There is also another character in the book who remains unnamed, and who is the subject of this post. He appears on page 292 of my edition, and then disappears forever. He is a “perfectly ordinary looking ‘accountant type,'” who goes home every night with a briefcase and a box of sweetmeats, and every day when he gets home he rearranges his sitting room furniture, placing chairs in two rows with an aisle in between. Then, for a half hour exactly, he pretends that he is the conductor of a single-decker bus bound for Bangladesh. Not only that, but his family is obliged to participate every night. “and after half an hour precisely he snaps out of it, and the rest of the time he’s the dullest guy you could meet.”

Now when I read this I was initially extremely amused (I certainly laughed out loud) but after that started wondering about a lot of things. First of all, what does his family think of this? Have they told him, “Hey daddy, it’s really strange that you pretend to be a bus conductor every evening,” or “We don’t really like pretending to be your passengers every single day, can this please not happen anymore?” or “Robert, buses can’t drive to Bangladesh. There’s water in the way.”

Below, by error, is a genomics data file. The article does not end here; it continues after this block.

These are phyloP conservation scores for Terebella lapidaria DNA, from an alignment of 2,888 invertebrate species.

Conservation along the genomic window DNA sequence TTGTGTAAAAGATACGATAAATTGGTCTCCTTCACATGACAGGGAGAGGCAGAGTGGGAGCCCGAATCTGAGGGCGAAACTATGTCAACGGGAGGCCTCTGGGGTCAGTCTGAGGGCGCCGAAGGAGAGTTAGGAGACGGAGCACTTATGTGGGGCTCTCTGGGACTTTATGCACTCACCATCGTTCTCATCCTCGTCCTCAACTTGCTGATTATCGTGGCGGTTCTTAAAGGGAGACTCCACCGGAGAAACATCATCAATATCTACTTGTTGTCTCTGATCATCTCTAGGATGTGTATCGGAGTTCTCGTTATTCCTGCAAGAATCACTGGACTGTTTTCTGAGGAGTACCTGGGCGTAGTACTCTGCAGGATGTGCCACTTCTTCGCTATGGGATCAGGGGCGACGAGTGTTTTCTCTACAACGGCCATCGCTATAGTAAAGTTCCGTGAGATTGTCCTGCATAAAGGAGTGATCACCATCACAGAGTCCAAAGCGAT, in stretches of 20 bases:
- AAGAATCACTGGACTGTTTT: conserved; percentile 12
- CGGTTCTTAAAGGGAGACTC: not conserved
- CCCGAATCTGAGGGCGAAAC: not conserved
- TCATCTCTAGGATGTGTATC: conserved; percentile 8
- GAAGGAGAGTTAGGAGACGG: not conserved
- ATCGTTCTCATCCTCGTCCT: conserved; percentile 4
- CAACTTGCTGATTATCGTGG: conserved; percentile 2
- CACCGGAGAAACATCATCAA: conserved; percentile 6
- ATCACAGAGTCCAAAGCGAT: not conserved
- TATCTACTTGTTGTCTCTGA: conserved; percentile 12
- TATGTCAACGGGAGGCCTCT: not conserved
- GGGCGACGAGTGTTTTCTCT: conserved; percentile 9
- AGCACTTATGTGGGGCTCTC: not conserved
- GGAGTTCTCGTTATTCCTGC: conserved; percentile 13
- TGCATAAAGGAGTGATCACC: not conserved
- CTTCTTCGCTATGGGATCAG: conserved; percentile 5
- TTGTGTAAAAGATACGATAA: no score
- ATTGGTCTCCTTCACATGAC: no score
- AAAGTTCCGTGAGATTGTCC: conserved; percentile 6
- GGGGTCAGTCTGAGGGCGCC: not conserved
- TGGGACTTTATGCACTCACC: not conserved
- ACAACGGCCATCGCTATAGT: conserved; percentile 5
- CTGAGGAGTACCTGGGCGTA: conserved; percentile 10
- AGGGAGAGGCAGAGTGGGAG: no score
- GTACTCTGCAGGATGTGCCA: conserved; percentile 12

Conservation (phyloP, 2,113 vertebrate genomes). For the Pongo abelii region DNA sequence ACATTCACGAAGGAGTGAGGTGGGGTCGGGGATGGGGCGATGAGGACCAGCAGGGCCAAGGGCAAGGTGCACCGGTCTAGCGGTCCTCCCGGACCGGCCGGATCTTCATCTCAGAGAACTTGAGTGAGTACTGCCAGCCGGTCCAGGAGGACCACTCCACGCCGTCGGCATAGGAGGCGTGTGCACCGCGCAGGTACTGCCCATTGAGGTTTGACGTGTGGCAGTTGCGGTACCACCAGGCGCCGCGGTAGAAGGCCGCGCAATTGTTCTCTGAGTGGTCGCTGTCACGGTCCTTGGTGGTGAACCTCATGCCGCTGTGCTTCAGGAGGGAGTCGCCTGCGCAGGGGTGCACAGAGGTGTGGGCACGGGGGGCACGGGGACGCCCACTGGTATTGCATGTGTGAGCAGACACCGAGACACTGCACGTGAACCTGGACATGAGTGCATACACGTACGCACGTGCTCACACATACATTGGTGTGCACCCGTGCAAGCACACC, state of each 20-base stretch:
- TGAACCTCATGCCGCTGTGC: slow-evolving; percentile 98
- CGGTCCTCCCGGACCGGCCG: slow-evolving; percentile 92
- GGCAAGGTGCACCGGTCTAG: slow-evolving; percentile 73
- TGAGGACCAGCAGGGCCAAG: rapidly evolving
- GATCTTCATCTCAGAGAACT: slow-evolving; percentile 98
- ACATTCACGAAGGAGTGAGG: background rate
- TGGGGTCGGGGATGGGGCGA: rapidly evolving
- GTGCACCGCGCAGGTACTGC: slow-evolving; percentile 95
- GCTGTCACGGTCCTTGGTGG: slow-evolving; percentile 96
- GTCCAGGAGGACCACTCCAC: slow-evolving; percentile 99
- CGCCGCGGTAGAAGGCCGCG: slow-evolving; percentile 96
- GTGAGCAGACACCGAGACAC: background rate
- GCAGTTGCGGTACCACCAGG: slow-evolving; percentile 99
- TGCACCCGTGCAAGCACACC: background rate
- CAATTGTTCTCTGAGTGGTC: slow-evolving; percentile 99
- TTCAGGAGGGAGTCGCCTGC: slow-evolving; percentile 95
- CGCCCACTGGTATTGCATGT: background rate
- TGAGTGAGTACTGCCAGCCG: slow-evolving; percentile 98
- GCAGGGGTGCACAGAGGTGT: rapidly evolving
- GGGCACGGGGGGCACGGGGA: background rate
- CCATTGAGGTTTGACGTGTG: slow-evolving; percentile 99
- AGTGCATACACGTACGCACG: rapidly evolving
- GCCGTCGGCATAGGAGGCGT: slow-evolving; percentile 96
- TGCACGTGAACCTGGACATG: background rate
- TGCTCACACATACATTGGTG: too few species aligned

Or maybe they just go with it without complaint. Apparently the entire community knows about this habit, so I’m guessing the family has told everyone about how peculiar this man is? Or maybe people overheard fake horn blasts coming from the house, shouts of, “Next stop is Pakistan!” Does he know that he does this every night, or does he go into a trance during these episodes? And has he seen a pyschotherapist at all?

What I love is that he is incredibly dull otherwise. I mean, what could be more interesting than having a fantasy about driving a bus across the English Channel. And what’s with the sweetmeats? Does he bring home anything else other than sweetmeats? These are all questions I have, but alas he is only mentioned in passing, so I will never learn the answers.

But seriously, what a weirdo.